Over 200 people attended the Climate Action Conference in Sydney on 29 July. Below are some of the highlights of the speeches
Polly Hemming is Director of the Australia Institute’s Climate and Energy Program
First off, I’m going to give you a quick lesson in emissions accounting. When the Government talks about progress in reducing emissions, it will say that Australia’s greenhouse gas emissions have fallen by roughly 25 per cent since 2005. Our climate targets are 53 per cent reduction by 2030.
So if the government’s right, we’re about halfway to meeting our target already. But this figure in no way accurately captures Australia’s emissions.
Back in the 1990s, Australia set up a way of gaming emissions accounting at international negotiations and we’re still benefiting from it now.
Emissions may have fallen a bit, but we haven’t decarbonised. We just set up an accounting system to benefit us, and got really lucky with the weather.
When Australia reports its greenhouse gas emissions, it does so in the form of an inventory. It’s a list of all the human managed sources of emissions as well as what are called sinks, that suck emissions out of the atmosphere. Sinks are mostly plants.
Our inventory is like a big bank statement. You’ve got credits, what you’ve put in, and debits, what you’ve taken out, and then you work out the overall balance.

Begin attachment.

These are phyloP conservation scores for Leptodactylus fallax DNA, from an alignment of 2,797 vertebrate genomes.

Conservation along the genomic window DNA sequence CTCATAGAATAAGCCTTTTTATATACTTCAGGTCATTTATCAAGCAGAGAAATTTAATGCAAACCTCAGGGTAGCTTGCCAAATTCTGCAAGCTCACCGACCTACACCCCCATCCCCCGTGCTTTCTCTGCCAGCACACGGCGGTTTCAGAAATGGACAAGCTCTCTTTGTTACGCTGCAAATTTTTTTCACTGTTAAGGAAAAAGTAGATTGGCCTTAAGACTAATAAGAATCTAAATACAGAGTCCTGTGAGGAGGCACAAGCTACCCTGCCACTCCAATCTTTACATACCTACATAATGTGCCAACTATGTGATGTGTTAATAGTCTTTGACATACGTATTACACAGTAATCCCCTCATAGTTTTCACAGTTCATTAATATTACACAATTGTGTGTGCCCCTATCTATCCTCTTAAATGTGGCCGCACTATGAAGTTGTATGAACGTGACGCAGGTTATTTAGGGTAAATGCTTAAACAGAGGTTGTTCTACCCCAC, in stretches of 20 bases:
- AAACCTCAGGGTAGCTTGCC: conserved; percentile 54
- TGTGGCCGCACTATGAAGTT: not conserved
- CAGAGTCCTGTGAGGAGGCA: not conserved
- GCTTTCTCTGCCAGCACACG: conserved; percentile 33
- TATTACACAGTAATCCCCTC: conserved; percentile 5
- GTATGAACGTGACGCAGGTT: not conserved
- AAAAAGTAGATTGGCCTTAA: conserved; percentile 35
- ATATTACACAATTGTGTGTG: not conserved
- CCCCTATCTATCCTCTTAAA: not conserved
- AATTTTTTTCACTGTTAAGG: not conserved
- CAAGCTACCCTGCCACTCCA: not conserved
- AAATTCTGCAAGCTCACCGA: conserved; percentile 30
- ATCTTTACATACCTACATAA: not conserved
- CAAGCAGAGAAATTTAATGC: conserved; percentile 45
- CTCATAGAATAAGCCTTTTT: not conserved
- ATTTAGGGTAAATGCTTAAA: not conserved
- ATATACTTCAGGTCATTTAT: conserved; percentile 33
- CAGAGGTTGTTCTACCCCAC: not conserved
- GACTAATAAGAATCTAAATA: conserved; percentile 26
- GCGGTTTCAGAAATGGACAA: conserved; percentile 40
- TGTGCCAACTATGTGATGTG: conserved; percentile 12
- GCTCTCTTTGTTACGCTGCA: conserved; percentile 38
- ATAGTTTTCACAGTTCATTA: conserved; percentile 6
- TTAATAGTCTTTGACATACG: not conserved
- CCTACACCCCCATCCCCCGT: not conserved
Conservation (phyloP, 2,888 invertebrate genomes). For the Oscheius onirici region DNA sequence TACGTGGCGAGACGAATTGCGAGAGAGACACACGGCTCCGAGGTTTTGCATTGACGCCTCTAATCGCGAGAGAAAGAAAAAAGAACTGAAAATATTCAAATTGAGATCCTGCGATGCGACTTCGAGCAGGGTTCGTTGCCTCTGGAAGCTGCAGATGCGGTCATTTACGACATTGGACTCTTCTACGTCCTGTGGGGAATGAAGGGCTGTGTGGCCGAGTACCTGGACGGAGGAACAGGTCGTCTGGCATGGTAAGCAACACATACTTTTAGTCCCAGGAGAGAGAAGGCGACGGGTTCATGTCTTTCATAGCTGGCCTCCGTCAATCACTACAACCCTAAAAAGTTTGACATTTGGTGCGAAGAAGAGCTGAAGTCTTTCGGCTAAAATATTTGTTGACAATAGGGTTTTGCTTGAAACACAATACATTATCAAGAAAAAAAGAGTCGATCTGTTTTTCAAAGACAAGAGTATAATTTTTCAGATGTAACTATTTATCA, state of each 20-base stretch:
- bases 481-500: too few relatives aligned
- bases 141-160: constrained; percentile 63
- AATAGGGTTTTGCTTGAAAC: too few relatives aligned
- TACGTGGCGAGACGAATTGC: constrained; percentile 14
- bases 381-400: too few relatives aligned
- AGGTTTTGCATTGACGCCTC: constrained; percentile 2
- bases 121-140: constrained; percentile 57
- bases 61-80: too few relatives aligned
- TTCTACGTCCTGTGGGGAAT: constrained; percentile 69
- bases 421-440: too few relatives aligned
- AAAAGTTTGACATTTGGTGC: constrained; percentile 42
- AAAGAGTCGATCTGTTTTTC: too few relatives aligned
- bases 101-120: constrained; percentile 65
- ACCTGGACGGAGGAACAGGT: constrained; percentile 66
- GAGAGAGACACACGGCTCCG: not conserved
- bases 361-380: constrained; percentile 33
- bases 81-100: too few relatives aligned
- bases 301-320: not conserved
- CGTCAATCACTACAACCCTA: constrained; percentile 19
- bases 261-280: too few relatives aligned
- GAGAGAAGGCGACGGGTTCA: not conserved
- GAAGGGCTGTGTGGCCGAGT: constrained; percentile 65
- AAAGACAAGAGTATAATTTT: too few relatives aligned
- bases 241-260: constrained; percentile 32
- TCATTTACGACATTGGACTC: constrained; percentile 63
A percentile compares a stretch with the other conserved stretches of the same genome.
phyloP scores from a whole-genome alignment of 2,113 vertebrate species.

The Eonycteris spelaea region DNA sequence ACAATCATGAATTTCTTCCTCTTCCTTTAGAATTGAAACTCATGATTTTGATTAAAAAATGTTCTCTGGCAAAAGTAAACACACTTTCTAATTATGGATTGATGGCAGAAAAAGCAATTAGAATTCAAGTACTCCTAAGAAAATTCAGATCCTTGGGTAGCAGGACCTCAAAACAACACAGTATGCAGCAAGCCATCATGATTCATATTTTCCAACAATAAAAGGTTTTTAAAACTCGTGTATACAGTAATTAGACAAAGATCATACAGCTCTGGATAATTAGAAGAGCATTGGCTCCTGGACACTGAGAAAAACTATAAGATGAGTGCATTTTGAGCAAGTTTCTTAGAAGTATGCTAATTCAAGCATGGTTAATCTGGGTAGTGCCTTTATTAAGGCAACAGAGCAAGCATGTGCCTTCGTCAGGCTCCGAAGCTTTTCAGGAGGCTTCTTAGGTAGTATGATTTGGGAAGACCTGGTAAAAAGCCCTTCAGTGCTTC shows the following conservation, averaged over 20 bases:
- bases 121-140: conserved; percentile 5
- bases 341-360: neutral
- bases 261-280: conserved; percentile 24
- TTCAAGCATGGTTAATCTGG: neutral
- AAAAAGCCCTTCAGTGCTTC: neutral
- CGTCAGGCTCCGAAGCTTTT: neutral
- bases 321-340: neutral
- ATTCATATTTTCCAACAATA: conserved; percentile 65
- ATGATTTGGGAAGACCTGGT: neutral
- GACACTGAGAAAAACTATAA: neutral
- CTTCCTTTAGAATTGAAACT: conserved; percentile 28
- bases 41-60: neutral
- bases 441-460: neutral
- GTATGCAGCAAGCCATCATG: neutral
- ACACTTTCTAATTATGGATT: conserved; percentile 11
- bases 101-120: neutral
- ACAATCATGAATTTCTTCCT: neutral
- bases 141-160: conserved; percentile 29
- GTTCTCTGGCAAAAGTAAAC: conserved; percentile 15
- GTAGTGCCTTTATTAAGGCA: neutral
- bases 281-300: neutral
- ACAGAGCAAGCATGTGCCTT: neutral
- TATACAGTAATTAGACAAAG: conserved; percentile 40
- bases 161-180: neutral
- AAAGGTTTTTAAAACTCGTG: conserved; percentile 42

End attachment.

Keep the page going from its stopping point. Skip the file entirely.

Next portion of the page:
When it was deciding what year to use as a baseline for the Paris Agreement, it chose 2005 deliberately because we had really high emissions from land clearing in that year.
After that there was a state policy that stopped land clearing in Queensland temporarily. It was also during the millennium drought. After 2005 we had rain from La Nina that caused trees to grow. And we stopped travelling during COVID. And that’s been our climate policy.
If you take away those incidental drops, Australia’s emissions have only fallen by about 2 per cent since 2005 and that’s mainly in the electricity sector. We haven’t decarbonised transport, industry, manufacturing, waste, or agriculture.
The government also releases emissions projections for the future. The projections they released at the end of last year have transport, industry, and fugitive emissions from fossil fuel production all staying steady through to 2030. Fugitive emissions are the gases that leak out when you extract gas and coal. Coal mines are actually a huge source of fugitive emissions.
Does Australia have any policies to address this? The answer is not really, no.
According to government projections, emissions will drop in the electricity sector. There’s a bit of a drop in other sectors, but the government won’t say where or how that’s going to happen. Department officials in a recent Senate inquiry said they hadn’t actually modelled where the other reductions were going to come from.
We do have an ambitious renewables target, but it’s more a goal. It’s not a renewable energy target like the previous policy we had, which required certain entities to buy renewable energy and drove investment.
The government has no convincing plan to decarbonise transport emissions. It recently released an electric vehicle (EV) strategy that doesn’t include any actual policies or incentives to get people to buy EVs and no fuel efficiency standards. There were some vague noises made about a plan for fuel efficiency standards.
We’ve got no policies to increase public transport, or decarbonise other means of travel.